This question really doesn’t do you much good. You risk offending the prospect and operating on incorrect information. Asking someone about their own authority builds barriers between you and makes it more difficult to establish mutual trust.

Instead, treat the prospect like the ultimate decision maker. Demonstrate that you’re on the same side and it’s normal and expected for others to be involved. Ask, “Who else should we keep in the loop as we proceed, and how can I make that easy for you?”

If you correct these three errors, you can qualify prospects without offending them or making them feel like you only care about getting their money.

HubSpot CRM

Source: 3 Ways Your Qualifying Questions Are Destroying Your Buyer's Trust
blog.hubspot.com/sales

50 Budget and Money Questions Salespeople Can Use With Any Prospect

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Figuring out whether the buyer can afford your solution is nearly as important as figuring out whether they can use it. After all, need doesn’t matter without the ability or desire to buy.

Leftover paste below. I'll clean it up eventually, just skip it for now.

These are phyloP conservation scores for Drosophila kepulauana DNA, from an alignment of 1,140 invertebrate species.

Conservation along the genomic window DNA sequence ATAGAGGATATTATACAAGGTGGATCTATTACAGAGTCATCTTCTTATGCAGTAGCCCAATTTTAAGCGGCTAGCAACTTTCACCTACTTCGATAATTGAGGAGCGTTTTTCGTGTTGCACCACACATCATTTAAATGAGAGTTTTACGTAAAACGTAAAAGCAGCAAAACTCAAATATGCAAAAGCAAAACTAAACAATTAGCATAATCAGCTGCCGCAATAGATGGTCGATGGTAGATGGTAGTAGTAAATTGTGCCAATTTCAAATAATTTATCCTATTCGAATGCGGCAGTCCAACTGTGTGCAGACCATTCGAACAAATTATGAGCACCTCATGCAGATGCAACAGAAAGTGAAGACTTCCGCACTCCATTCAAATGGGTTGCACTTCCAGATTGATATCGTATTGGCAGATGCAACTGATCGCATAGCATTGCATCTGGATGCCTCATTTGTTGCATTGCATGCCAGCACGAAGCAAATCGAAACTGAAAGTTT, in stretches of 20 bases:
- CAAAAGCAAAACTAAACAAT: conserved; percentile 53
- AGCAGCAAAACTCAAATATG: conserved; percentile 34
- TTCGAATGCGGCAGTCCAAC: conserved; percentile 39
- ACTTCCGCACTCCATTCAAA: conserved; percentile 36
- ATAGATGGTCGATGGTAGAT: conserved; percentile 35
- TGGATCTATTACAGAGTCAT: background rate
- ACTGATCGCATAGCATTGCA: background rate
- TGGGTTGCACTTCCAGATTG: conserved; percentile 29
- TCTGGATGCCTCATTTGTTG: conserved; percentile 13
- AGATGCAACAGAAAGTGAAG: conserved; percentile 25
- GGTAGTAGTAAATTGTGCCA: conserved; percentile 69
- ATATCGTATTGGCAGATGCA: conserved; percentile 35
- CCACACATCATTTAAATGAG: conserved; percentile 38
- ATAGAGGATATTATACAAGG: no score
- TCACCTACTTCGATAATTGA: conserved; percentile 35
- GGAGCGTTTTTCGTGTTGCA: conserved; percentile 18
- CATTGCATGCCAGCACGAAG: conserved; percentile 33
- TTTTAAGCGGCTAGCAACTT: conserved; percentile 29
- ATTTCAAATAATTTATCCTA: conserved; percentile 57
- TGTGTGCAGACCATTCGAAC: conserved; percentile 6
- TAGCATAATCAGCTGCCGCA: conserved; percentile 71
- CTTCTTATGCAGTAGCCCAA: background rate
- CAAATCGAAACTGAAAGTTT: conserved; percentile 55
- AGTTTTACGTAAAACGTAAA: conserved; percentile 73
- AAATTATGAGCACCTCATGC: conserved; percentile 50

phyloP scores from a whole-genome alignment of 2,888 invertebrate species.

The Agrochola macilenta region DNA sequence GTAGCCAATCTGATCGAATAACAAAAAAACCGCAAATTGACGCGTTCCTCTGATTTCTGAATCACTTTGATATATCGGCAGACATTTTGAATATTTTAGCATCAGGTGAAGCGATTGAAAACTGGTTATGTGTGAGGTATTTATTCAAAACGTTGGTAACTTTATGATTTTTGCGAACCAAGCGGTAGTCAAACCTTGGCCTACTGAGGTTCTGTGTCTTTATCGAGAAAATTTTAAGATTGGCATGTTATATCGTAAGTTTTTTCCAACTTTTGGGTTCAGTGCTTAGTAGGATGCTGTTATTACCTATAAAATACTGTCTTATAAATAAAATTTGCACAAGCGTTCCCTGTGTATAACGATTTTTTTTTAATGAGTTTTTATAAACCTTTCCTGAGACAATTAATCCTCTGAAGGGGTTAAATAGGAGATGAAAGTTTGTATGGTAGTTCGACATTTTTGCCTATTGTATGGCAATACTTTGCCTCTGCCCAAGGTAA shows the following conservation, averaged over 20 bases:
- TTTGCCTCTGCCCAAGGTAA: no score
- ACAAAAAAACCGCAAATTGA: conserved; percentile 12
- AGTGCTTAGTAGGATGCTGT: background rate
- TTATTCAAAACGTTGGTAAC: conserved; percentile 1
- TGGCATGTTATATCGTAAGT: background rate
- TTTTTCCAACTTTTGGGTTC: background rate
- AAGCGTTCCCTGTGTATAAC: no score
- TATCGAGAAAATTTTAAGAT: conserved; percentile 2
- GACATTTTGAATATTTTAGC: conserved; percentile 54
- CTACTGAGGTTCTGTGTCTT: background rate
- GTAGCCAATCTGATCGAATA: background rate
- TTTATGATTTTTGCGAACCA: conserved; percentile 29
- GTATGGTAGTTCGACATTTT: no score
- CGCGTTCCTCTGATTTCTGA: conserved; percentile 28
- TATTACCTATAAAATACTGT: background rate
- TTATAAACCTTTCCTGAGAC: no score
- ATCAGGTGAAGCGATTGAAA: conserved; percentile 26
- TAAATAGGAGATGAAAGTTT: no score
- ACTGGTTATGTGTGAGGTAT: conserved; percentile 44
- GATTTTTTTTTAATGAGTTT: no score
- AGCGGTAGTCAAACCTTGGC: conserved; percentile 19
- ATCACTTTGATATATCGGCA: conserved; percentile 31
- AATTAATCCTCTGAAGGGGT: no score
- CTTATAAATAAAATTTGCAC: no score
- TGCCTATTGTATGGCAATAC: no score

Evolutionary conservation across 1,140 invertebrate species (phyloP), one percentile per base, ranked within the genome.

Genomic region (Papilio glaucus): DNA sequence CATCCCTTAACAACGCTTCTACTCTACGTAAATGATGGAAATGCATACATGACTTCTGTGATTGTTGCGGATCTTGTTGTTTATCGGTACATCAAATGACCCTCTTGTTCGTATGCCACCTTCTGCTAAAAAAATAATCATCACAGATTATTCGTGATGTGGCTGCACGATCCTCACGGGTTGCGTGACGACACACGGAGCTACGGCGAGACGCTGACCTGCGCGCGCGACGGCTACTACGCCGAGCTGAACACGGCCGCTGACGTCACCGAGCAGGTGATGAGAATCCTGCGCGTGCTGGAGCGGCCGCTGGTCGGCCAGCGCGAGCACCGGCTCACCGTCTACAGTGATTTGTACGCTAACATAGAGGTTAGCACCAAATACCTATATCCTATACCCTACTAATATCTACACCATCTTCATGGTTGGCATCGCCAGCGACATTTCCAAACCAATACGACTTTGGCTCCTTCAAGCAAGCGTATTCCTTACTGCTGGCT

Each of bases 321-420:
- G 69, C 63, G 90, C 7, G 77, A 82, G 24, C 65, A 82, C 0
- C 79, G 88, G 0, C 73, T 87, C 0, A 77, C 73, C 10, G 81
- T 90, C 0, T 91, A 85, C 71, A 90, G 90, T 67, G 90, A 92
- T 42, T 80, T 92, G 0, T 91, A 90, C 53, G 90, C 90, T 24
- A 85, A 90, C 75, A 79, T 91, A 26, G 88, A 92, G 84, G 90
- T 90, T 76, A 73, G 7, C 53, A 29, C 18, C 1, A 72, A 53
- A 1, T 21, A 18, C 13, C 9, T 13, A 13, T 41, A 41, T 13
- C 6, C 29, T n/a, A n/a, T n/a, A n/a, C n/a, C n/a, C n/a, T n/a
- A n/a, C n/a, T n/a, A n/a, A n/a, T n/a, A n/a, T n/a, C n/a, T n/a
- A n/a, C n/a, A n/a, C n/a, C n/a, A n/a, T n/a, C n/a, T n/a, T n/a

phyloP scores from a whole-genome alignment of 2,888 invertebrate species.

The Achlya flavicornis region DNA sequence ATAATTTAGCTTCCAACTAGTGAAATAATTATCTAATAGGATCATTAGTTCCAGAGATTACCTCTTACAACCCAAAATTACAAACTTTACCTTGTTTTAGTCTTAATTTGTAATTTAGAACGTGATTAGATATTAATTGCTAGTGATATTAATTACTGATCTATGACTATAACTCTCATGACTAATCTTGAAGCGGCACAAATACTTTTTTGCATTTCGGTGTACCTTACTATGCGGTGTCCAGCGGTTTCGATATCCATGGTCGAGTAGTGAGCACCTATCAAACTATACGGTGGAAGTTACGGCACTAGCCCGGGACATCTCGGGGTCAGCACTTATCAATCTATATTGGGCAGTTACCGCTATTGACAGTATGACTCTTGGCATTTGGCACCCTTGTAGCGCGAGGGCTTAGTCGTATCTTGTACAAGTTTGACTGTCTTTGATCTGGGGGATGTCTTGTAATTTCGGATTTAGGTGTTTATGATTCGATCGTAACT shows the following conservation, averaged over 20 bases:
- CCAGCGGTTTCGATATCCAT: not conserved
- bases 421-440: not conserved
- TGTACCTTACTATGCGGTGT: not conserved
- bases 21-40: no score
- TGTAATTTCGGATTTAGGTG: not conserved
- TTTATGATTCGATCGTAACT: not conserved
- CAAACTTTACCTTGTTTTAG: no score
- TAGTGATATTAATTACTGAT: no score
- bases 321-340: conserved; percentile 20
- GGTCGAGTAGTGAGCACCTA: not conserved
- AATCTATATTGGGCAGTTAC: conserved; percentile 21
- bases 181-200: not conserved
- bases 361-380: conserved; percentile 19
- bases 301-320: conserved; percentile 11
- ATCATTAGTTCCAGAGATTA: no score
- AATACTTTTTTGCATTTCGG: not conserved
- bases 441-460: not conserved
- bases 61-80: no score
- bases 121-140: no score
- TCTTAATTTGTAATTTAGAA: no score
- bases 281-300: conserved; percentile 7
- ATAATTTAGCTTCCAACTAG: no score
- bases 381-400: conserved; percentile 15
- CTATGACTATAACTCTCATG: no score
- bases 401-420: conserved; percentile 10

But talking about money with your prospect can be tricky. Not only can these conversations feel awkward, but you may not know exactly what to say or how to say it.

That’s where this list can help. To identify whether a buyer can — and will — pay for your product, use these 50 questions.

50 Sales Questions About Budget

Questions to Ask Every Prospect

The following questions are relevant whether you’re talking to an entry-level employee doing initial research for his boss or the C-level executive signing off on the deal. Use some (like #1) to discover details of the buying process and others (like #3 and #5) to inspire urgency.

1) Has [company] bought [this exact product, a similar product] before? How was it funded? What was the approximate price?